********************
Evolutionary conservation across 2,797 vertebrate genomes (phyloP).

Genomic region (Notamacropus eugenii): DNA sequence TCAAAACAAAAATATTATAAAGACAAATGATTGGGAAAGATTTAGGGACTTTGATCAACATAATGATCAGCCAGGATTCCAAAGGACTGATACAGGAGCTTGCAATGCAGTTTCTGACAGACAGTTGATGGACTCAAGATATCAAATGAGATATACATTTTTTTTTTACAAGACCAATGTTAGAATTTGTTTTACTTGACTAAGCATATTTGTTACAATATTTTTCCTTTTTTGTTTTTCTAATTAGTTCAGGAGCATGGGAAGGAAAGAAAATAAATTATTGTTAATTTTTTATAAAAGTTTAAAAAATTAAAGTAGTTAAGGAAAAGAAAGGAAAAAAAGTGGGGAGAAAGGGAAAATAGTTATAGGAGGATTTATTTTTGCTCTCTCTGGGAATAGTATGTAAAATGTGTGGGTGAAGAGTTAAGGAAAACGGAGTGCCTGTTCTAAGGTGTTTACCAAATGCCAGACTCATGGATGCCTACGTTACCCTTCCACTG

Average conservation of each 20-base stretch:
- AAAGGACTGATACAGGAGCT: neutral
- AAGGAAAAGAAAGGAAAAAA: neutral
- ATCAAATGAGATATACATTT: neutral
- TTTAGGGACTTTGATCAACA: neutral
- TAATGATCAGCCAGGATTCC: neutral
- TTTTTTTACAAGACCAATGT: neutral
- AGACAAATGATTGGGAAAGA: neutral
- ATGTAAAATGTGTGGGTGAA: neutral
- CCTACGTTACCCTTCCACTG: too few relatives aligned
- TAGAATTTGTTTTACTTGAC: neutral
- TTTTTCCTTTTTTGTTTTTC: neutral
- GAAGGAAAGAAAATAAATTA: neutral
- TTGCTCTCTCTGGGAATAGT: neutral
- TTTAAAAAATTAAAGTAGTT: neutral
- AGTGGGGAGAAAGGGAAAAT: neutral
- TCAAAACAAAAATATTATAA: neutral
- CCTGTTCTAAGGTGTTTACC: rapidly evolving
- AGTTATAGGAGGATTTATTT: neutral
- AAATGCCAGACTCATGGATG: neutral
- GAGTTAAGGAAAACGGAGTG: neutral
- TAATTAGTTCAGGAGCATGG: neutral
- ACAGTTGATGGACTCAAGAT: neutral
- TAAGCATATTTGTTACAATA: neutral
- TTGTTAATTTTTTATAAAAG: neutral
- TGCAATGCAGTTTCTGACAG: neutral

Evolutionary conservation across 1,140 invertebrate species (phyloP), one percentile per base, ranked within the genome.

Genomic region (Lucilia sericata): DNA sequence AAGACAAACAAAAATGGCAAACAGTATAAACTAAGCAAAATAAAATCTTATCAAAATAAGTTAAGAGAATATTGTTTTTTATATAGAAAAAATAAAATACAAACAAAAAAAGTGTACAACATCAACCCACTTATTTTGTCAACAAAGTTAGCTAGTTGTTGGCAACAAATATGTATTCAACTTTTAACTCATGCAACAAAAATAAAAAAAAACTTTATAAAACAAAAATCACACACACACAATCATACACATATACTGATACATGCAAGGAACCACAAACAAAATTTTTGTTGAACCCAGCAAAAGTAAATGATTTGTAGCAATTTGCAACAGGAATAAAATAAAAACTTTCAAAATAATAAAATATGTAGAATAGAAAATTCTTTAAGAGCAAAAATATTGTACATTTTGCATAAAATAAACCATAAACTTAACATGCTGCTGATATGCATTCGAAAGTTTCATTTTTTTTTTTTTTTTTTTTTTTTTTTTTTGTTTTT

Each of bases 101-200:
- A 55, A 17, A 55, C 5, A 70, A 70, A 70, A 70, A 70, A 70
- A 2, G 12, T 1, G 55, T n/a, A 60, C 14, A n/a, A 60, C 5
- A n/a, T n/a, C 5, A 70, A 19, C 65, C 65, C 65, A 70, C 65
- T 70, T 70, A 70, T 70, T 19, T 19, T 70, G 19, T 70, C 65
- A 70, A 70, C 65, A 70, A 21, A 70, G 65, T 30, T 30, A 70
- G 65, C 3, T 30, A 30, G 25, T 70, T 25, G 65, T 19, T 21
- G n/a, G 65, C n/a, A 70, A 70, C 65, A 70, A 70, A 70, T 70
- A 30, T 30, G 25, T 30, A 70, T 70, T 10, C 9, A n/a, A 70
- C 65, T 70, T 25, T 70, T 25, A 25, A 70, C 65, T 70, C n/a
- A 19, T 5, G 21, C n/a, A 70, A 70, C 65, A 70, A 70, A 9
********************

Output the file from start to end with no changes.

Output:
Evolutionary conservation across 2,797 vertebrate genomes (phyloP).

Genomic region (Notamacropus eugenii): DNA sequence TCAAAACAAAAATATTATAAAGACAAATGATTGGGAAAGATTTAGGGACTTTGATCAACATAATGATCAGCCAGGATTCCAAAGGACTGATACAGGAGCTTGCAATGCAGTTTCTGACAGACAGTTGATGGACTCAAGATATCAAATGAGATATACATTTTTTTTTTACAAGACCAATGTTAGAATTTGTTTTACTTGACTAAGCATATTTGTTACAATATTTTTCCTTTTTTGTTTTTCTAATTAGTTCAGGAGCATGGGAAGGAAAGAAAATAAATTATTGTTAATTTTTTATAAAAGTTTAAAAAATTAAAGTAGTTAAGGAAAAGAAAGGAAAAAAAGTGGGGAGAAAGGGAAAATAGTTATAGGAGGATTTATTTTTGCTCTCTCTGGGAATAGTATGTAAAATGTGTGGGTGAAGAGTTAAGGAAAACGGAGTGCCTGTTCTAAGGTGTTTACCAAATGCCAGACTCATGGATGCCTACGTTACCCTTCCACTG

Average conservation of each 20-base stretch:
- AAAGGACTGATACAGGAGCT: neutral
- AAGGAAAAGAAAGGAAAAAA: neutral
- ATCAAATGAGATATACATTT: neutral
- TTTAGGGACTTTGATCAACA: neutral
- TAATGATCAGCCAGGATTCC: neutral
- TTTTTTTACAAGACCAATGT: neutral
- AGACAAATGATTGGGAAAGA: neutral
- ATGTAAAATGTGTGGGTGAA: neutral
- CCTACGTTACCCTTCCACTG: too few relatives aligned
- TAGAATTTGTTTTACTTGAC: neutral
- TTTTTCCTTTTTTGTTTTTC: neutral
- GAAGGAAAGAAAATAAATTA: neutral
- TTGCTCTCTCTGGGAATAGT: neutral
- TTTAAAAAATTAAAGTAGTT: neutral
- AGTGGGGAGAAAGGGAAAAT: neutral
- TCAAAACAAAAATATTATAA: neutral
- CCTGTTCTAAGGTGTTTACC: rapidly evolving
- AGTTATAGGAGGATTTATTT: neutral
- AAATGCCAGACTCATGGATG: neutral
- GAGTTAAGGAAAACGGAGTG: neutral
- TAATTAGTTCAGGAGCATGG: neutral
- ACAGTTGATGGACTCAAGAT: neutral
- TAAGCATATTTGTTACAATA: neutral
- TTGTTAATTTTTTATAAAAG: neutral
- TGCAATGCAGTTTCTGACAG: neutral

Evolutionary conservation across 1,140 invertebrate species (phyloP), one percentile per base, ranked within the genome.

Genomic region (Lucilia sericata): DNA sequence AAGACAAACAAAAATGGCAAACAGTATAAACTAAGCAAAATAAAATCTTATCAAAATAAGTTAAGAGAATATTGTTTTTTATATAGAAAAAATAAAATACAAACAAAAAAAGTGTACAACATCAACCCACTTATTTTGTCAACAAAGTTAGCTAGTTGTTGGCAACAAATATGTATTCAACTTTTAACTCATGCAACAAAAATAAAAAAAAACTTTATAAAACAAAAATCACACACACACAATCATACACATATACTGATACATGCAAGGAACCACAAACAAAATTTTTGTTGAACCCAGCAAAAGTAAATGATTTGTAGCAATTTGCAACAGGAATAAAATAAAAACTTTCAAAATAATAAAATATGTAGAATAGAAAATTCTTTAAGAGCAAAAATATTGTACATTTTGCATAAAATAAACCATAAACTTAACATGCTGCTGATATGCATTCGAAAGTTTCATTTTTTTTTTTTTTTTTTTTTTTTTTTTTTGTTTTT

Each of bases 101-200:
- A 55, A 17, A 55, C 5, A 70, A 70, A 70, A 70, A 70, A 70
- A 2, G 12, T 1, G 55, T n/a, A 60, C 14, A n/a, A 60, C 5
- A n/a, T n/a, C 5, A 70, A 19, C 65, C 65, C 65, A 70, C 65
- T 70, T 70, A 70, T 70, T 19, T 19, T 70, G 19, T 70, C 65
- A 70, A 70, C 65, A 70, A 21, A 70, G 65, T 30, T 30, A 70
- G 65, C 3, T 30, A 30, G 25, T 70, T 25, G 65, T 19, T 21
- G n/a, G 65, C n/a, A 70, A 70, C 65, A 70, A 70, A 70, T 70
- A 30, T 30, G 25, T 30, A 70, T 70, T 10, C 9, A n/a, A 70
- C 65, T 70, T 25, T 70, T 25, A 25, A 70, C 65, T 70, C n/a
- A 19, T 5, G 21, C n/a, A 70, A 70, C 65, A 70, A 70, A 9